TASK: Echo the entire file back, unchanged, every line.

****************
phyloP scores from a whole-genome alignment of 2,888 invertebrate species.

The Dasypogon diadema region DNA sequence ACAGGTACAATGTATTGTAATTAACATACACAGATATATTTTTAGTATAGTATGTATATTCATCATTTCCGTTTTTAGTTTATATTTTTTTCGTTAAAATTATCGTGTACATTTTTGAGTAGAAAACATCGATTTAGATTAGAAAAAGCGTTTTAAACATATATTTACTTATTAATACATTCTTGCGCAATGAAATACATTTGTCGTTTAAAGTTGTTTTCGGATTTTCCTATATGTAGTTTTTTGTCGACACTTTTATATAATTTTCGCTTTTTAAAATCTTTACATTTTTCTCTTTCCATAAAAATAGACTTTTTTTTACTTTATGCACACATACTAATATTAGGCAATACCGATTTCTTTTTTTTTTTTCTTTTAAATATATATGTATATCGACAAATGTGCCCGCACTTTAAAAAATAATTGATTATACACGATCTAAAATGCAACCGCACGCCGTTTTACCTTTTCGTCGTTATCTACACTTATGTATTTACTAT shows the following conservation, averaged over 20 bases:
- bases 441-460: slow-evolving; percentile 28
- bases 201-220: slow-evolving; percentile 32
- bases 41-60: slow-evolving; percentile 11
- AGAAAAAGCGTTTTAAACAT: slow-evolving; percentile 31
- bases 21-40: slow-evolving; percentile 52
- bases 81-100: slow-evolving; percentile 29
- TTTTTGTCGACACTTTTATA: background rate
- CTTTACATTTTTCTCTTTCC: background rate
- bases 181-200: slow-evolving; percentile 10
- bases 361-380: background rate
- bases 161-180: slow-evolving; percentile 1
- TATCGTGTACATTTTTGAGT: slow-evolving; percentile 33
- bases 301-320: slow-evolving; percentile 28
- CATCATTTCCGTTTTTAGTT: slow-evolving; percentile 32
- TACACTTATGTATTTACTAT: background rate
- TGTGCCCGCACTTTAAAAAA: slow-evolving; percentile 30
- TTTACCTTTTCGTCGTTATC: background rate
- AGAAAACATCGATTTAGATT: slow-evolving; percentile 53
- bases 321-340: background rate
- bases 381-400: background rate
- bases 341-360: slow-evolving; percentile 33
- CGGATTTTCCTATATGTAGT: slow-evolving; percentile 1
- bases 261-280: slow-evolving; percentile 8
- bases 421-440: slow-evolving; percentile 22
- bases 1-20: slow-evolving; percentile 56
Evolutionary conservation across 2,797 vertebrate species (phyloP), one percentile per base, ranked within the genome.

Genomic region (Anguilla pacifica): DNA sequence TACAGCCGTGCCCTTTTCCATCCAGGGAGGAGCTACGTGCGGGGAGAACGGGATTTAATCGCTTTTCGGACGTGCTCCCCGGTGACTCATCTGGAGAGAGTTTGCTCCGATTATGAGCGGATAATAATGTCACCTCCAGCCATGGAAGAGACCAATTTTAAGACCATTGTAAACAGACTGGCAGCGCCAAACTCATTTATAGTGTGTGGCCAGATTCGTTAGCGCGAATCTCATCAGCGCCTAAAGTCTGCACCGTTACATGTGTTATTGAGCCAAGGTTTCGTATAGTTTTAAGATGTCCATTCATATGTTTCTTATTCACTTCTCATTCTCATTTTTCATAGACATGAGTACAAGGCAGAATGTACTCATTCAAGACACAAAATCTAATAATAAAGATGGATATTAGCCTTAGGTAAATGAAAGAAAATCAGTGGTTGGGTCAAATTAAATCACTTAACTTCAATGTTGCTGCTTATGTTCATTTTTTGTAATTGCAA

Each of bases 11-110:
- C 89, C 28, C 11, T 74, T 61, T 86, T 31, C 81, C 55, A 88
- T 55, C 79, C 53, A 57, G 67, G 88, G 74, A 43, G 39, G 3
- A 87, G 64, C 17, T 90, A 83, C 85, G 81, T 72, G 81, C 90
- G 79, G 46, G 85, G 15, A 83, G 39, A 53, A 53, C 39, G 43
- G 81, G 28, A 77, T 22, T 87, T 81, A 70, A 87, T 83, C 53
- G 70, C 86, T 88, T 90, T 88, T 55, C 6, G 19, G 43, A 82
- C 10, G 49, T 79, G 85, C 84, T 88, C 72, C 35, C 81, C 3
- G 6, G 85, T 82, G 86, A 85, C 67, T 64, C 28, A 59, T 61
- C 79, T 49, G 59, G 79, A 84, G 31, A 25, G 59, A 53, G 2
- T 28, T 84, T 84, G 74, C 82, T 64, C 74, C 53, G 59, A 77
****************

phyloP scores from a whole-genome alignment of 2,888 invertebrate species.

The Dasypogon diadema region DNA sequence ACAGGTACAATGTATTGTAATTAACATACACAGATATATTTTTAGTATAGTATGTATATTCATCATTTCCGTTTTTAGTTTATATTTTTTTCGTTAAAATTATCGTGTACATTTTTGAGTAGAAAACATCGATTTAGATTAGAAAAAGCGTTTTAAACATATATTTACTTATTAATACATTCTTGCGCAATGAAATACATTTGTCGTTTAAAGTTGTTTTCGGATTTTCCTATATGTAGTTTTTTGTCGACACTTTTATATAATTTTCGCTTTTTAAAATCTTTACATTTTTCTCTTTCCATAAAAATAGACTTTTTTTTACTTTATGCACACATACTAATATTAGGCAATACCGATTTCTTTTTTTTTTTTCTTTTAAATATATATGTATATCGACAAATGTGCCCGCACTTTAAAAAATAATTGATTATACACGATCTAAAATGCAACCGCACGCCGTTTTACCTTTTCGTCGTTATCTACACTTATGTATTTACTAT shows the following conservation, averaged over 20 bases:
- bases 441-460: slow-evolving; percentile 28
- bases 201-220: slow-evolving; percentile 32
- bases 41-60: slow-evolving; percentile 11
- AGAAAAAGCGTTTTAAACAT: slow-evolving; percentile 31
- bases 21-40: slow-evolving; percentile 52
- bases 81-100: slow-evolving; percentile 29
- TTTTTGTCGACACTTTTATA: background rate
- CTTTACATTTTTCTCTTTCC: background rate
- bases 181-200: slow-evolving; percentile 10
- bases 361-380: background rate
- bases 161-180: slow-evolving; percentile 1
- TATCGTGTACATTTTTGAGT: slow-evolving; percentile 33
- bases 301-320: slow-evolving; percentile 28
- CATCATTTCCGTTTTTAGTT: slow-evolving; percentile 32
- TACACTTATGTATTTACTAT: background rate
- TGTGCCCGCACTTTAAAAAA: slow-evolving; percentile 30
- TTTACCTTTTCGTCGTTATC: background rate
- AGAAAACATCGATTTAGATT: slow-evolving; percentile 53
- bases 321-340: background rate
- bases 381-400: background rate
- bases 341-360: slow-evolving; percentile 33
- CGGATTTTCCTATATGTAGT: slow-evolving; percentile 1
- bases 261-280: slow-evolving; percentile 8
- bases 421-440: slow-evolving; percentile 22
- bases 1-20: slow-evolving; percentile 56
Evolutionary conservation across 2,797 vertebrate species (phyloP), one percentile per base, ranked within the genome.

Genomic region (Anguilla pacifica): DNA sequence TACAGCCGTGCCCTTTTCCATCCAGGGAGGAGCTACGTGCGGGGAGAACGGGATTTAATCGCTTTTCGGACGTGCTCCCCGGTGACTCATCTGGAGAGAGTTTGCTCCGATTATGAGCGGATAATAATGTCACCTCCAGCCATGGAAGAGACCAATTTTAAGACCATTGTAAACAGACTGGCAGCGCCAAACTCATTTATAGTGTGTGGCCAGATTCGTTAGCGCGAATCTCATCAGCGCCTAAAGTCTGCACCGTTACATGTGTTATTGAGCCAAGGTTTCGTATAGTTTTAAGATGTCCATTCATATGTTTCTTATTCACTTCTCATTCTCATTTTTCATAGACATGAGTACAAGGCAGAATGTACTCATTCAAGACACAAAATCTAATAATAAAGATGGATATTAGCCTTAGGTAAATGAAAGAAAATCAGTGGTTGGGTCAAATTAAATCACTTAACTTCAATGTTGCTGCTTATGTTCATTTTTTGTAATTGCAA

Each of bases 11-110:
- C 89, C 28, C 11, T 74, T 61, T 86, T 31, C 81, C 55, A 88
- T 55, C 79, C 53, A 57, G 67, G 88, G 74, A 43, G 39, G 3
- A 87, G 64, C 17, T 90, A 83, C 85, G 81, T 72, G 81, C 90
- G 79, G 46, G 85, G 15, A 83, G 39, A 53, A 53, C 39, G 43
- G 81, G 28, A 77, T 22, T 87, T 81, A 70, A 87, T 83, C 53
- G 70, C 86, T 88, T 90, T 88, T 55, C 6, G 19, G 43, A 82
- C 10, G 49, T 79, G 85, C 84, T 88, C 72, C 35, C 81, C 3
- G 6, G 85, T 82, G 86, A 85, C 67, T 64, C 28, A 59, T 61
- C 79, T 49, G 59, G 79, A 84, G 31, A 25, G 59, A 53, G 2
- T 28, T 84, T 84, G 74, C 82, T 64, C 74, C 53, G 59, A 77